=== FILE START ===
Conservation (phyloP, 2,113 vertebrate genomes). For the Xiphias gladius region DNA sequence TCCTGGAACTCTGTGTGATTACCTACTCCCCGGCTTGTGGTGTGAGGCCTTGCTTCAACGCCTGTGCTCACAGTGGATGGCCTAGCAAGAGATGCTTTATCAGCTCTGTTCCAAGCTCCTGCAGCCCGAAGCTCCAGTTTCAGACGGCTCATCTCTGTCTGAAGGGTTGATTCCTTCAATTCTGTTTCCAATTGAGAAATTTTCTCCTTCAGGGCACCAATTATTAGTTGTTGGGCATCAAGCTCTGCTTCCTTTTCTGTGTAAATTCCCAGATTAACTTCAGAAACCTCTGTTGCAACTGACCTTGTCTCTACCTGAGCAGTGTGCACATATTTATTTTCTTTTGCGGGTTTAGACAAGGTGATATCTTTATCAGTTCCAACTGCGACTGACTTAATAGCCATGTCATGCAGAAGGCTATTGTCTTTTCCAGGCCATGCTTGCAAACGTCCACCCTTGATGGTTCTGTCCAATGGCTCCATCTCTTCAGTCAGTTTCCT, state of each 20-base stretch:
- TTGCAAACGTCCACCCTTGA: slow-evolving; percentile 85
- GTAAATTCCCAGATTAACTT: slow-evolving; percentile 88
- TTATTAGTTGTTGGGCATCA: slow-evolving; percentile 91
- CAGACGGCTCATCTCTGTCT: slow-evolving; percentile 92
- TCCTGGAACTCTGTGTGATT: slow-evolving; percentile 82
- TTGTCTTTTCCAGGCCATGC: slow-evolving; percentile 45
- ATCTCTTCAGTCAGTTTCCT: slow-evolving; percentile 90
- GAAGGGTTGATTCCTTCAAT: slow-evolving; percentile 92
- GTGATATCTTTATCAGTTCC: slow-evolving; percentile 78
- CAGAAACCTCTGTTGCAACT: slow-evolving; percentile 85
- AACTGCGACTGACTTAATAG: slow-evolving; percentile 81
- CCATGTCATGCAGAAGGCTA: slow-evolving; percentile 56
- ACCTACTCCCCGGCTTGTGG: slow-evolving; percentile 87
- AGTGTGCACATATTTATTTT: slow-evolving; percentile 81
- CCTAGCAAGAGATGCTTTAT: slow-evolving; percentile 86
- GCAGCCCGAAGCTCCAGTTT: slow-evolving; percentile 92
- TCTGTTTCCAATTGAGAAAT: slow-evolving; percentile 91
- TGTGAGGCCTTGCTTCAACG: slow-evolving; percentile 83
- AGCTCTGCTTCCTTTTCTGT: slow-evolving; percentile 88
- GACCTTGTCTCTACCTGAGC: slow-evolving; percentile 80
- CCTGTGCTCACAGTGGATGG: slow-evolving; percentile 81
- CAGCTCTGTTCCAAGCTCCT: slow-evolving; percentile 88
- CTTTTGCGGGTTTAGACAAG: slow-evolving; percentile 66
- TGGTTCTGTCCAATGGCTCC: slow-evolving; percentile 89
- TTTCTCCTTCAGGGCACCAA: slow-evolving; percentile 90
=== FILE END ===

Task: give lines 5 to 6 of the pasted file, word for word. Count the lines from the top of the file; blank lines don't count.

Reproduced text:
- CAGACGGCTCATCTCTGTCT: slow-evolving; percentile 92
- TCCTGGAACTCTGTGTGATT: slow-evolving; percentile 82